As Indians, we take our chai very seriously. So much, that if there was a survey conducted, half of the population would turn out to be addicted. Over years, we've come up with innovative ways to make chai and new products to consume it with (Basically, Parle G).
But us, the undisputed champions of chai, are facing tough competition now.
A woman from America, named Brook Eddy is running multi-million dollar business by selling chai in the US. She runs a company called Bhakti Chai, the idea of which struck her during her visit to India in 2002, reports Inc.
She travelled across the country and realized how the flavours of chai can differ from one city to another or even, one lane to the next.
Brook went back to America and realized there were no local cafes that did justice to tea. And so, she started making it herself.
Soon, she started selling tea from the back of her car and gained popularity. She would often come back to ten dollar bills on her kitchen counter from friends and relatives who took the mason jars out of the fridge without taking her permission.
While this makes for a very good story, Indians aren't pleased at all.
Because India really needed a white person to come figure out to do chai properly?— Nithin Coca (నితిన్) (@excinit) March 27, 2018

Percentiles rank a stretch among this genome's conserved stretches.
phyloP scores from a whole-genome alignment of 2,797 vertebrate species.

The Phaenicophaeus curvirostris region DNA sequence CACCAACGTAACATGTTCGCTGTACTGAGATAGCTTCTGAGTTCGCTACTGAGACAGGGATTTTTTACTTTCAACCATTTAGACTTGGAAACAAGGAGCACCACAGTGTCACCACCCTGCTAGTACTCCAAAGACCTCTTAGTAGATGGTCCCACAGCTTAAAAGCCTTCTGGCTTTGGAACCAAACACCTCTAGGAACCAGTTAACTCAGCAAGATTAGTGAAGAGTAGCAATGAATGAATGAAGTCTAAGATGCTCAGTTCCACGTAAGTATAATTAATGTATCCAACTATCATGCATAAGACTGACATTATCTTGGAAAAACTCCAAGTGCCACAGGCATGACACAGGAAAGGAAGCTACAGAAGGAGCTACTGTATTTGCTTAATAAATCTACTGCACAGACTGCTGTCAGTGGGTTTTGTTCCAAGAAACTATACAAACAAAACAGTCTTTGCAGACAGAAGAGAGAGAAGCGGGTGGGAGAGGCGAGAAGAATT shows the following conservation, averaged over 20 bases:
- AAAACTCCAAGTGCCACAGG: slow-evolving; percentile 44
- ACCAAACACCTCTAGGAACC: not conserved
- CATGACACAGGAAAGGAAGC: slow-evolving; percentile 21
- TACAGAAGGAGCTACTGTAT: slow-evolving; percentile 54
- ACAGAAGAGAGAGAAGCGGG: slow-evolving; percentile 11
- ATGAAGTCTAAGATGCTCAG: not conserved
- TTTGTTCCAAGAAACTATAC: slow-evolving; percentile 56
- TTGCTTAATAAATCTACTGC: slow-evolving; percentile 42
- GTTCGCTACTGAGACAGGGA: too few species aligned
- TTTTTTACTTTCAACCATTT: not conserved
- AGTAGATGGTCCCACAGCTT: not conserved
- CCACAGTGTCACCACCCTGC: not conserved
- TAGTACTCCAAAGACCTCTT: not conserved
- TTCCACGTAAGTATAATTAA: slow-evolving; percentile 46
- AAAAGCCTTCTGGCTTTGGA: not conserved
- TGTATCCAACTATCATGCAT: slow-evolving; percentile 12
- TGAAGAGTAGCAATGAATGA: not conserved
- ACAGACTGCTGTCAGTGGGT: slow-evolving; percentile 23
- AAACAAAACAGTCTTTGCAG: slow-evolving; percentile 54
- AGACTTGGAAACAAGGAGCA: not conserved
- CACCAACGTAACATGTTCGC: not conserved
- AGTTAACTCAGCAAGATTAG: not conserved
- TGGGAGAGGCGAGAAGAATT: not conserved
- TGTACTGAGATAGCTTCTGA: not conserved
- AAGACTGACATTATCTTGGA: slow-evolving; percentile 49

It's just Chai. Or Tea. It can't be tea tea. Stop.— Nina Mehta 🧟♀️ (@Ladi_Nina) March 28, 2018
That is not chai. It's coffee spiked with cough syrup.— ياسمين أمة الله (@Amatullahlife) March 28, 2018
the article talks about her serving chai out of mason jars o dear god— Manahil Siddiqi (@ManahilSiddiqi) March 27, 2018
This is what happens when you hire someone who only drinks Lipton @Inc 😬. . .CHAI. . .IS ...TEA!— Lu Valentino (@LuValentino) March 27, 2018
So she like repacked some Chai Tea and sold it to 1st worlders at a premium?— 🌹420Danger69🌹 (@FloydVBased) March 27, 2018
Other teas just aren't very tea tea. You know what I mean? /s =P pic.twitter.com/eHY5LQ2USL— GreenKirby (@GRNKRBY) March 27, 2018
Frankly, I could also not digest the fact that she serves tea in mason jars and puts it in the fridge.
That's not where chai belongs, Brook.